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Central Carolina Community Foundation’s new location takes shape

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When the Central Carolina Community Foundation needed to expand to a larger location, the Midlands nonprofit leader scoured the greater Columbia area.

But nothing could top the place foundation officials saw when they first began searching last November.

“BullStreet was the first location we toured a year ago,” JoAnn Turnquist, foundation president and CEO, said. “It was a place that just felt right.”

Turnquist said the BullStreet District’s downtown location, its gigabit speed broadband internet capabilities and its proximity to interstates 20 and 77 made it ideal. She hopes to hold the foundation’s Jan. 29 board meeting in its new home at the First Base Building adjoining Spirt Communications Park, and an open house is planned in early February.

The Central Carolina Community Foundation's new headquarters at the First Base Building is expected to play host to an open house in early February. (Photo/Provided)The 6,433-square-foot Class A office building space, designed by the Boudreaux Group and built by Buchanan Construction, nearly doubles CCCF’s current space at Middleburg Plaza and will give the foundation luxuries such as a large conference room.

“Our staff size has grown to the point where we have multiple people in offices, and one of our interns is housed in our small conference room,” Turnquist said. “We may have nonprofit in front of our name, but we are a business. In order to continue to attract and retain key talent, we need to have an environment that lends itself to the way that people work together, with collaborative spaces, higher-capacity technology and flexible work space.”

The foundation announced its move in June, and since then, it’s been full speed ahead planning its new digs and meeting its new neighbors, including law firm Ogletree Deakins, global technology company Capgemini and nearby Bone-In Barbeque.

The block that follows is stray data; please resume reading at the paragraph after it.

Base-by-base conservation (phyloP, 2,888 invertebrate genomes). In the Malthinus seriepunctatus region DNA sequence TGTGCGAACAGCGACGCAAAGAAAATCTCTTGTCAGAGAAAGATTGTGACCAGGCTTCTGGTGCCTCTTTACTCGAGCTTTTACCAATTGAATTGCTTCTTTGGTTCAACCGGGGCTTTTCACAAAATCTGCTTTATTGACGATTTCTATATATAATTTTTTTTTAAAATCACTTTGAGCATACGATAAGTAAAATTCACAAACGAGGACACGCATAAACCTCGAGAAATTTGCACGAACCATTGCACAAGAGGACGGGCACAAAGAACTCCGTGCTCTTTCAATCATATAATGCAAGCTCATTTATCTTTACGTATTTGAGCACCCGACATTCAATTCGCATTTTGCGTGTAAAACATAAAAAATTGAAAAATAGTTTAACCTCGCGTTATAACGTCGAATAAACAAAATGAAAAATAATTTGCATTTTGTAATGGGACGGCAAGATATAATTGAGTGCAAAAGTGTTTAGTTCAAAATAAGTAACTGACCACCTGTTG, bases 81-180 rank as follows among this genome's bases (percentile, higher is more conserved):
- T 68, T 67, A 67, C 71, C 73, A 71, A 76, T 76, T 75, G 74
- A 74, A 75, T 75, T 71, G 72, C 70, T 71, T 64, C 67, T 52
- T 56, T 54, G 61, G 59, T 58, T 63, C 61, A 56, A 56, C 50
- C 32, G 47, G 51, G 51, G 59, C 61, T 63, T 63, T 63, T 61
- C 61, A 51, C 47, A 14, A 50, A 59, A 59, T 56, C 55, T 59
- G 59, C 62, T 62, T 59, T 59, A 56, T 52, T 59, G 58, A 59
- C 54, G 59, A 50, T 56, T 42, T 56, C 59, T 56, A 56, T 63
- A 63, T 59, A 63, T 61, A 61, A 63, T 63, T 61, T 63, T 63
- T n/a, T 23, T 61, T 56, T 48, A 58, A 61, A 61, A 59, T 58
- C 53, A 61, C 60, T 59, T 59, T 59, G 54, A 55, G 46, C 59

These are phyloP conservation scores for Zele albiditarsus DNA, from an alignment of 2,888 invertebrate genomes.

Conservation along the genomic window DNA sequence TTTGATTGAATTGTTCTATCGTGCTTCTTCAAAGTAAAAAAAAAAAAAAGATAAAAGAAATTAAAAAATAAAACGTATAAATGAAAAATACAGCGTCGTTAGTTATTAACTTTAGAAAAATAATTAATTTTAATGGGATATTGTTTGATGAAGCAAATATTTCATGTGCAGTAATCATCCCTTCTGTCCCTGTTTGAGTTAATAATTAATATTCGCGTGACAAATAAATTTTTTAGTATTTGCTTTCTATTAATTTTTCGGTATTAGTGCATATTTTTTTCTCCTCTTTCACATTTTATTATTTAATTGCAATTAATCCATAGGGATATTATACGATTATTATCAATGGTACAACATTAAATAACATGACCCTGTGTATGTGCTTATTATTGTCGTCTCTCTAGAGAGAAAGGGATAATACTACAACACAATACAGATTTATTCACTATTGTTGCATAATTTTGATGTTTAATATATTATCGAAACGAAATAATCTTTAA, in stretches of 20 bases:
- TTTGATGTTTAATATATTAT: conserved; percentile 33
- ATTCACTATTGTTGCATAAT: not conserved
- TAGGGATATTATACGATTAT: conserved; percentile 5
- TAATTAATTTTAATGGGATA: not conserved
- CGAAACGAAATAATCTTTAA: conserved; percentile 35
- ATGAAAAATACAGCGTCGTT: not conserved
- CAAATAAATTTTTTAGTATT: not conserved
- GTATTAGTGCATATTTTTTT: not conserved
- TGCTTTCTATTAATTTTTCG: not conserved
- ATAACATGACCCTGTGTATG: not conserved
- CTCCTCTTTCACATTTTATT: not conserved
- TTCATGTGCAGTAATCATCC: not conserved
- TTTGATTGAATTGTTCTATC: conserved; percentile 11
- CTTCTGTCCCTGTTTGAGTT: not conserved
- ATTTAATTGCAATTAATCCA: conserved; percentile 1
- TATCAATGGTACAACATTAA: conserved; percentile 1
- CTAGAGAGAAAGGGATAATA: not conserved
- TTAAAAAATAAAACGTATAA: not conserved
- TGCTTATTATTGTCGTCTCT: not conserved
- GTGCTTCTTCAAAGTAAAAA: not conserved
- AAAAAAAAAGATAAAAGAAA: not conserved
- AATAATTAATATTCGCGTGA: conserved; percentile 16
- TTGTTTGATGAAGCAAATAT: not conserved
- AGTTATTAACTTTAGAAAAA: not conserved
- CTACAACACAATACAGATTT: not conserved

“Moving to BullStreet also gave us the opportunity to be a second-generation pioneer,” Turnquist said. “We’re not the first wave of folks that have moved into BullStreet, but we are still in that trek west. It gave us the opportunity to help promote a part of town that we feel very strongly has the chance to enhance the vibrancy of our community.”

From conducting meetings in lawn chairs to seeing the bones of building take shape, the process has been smooth, Turnquist said, crediting Boudreaux and Buchanan along with BullStreet master developer Robert Hughes and Chandler Cox, Hughes Development Corp.’s project manager for the BullStreet District.

“Robert Hughes and Chandler Cox were terrific to work with,” Turnquist said “They understood our needs. They understood what we were trying to accomplish in moving to BullStreet. They were extremely flexible in working with us to develop a workable contract, and they connected us with the Boudreaux Group.”

CCCF intends to be a long-term BullStreet resident, signing a 10-year lease. Turnquist is already envisioning board room meetings overlooking the Columbia Fireflies’ field, and she said employees are excited to be able to easily get in their steps by circling the ballpark’s concourse.

She’s also looking forward to future charitable collaborations with Columbia’s minor league baseball team. The Fireflies have been past event partners and were the 2016 host for Midlands Gives, the foundation’s signature annual fundraiser encompassing 11 counties.

“Our neighbors have already exhibited the spirt of philanthropy, and we’re looking forward to the opportunity to work with them,” Turnquist said. “Everyone that we’ve had the opportunity to work with has been extremely supportive. They are excited as we are about this process, which just makes it terrific and great fun.”

This story first appeared in the Dec. 3 print edition of the Columbia Regional Business Report. 

Reach Melinda Waldrop at 803-726-7542.

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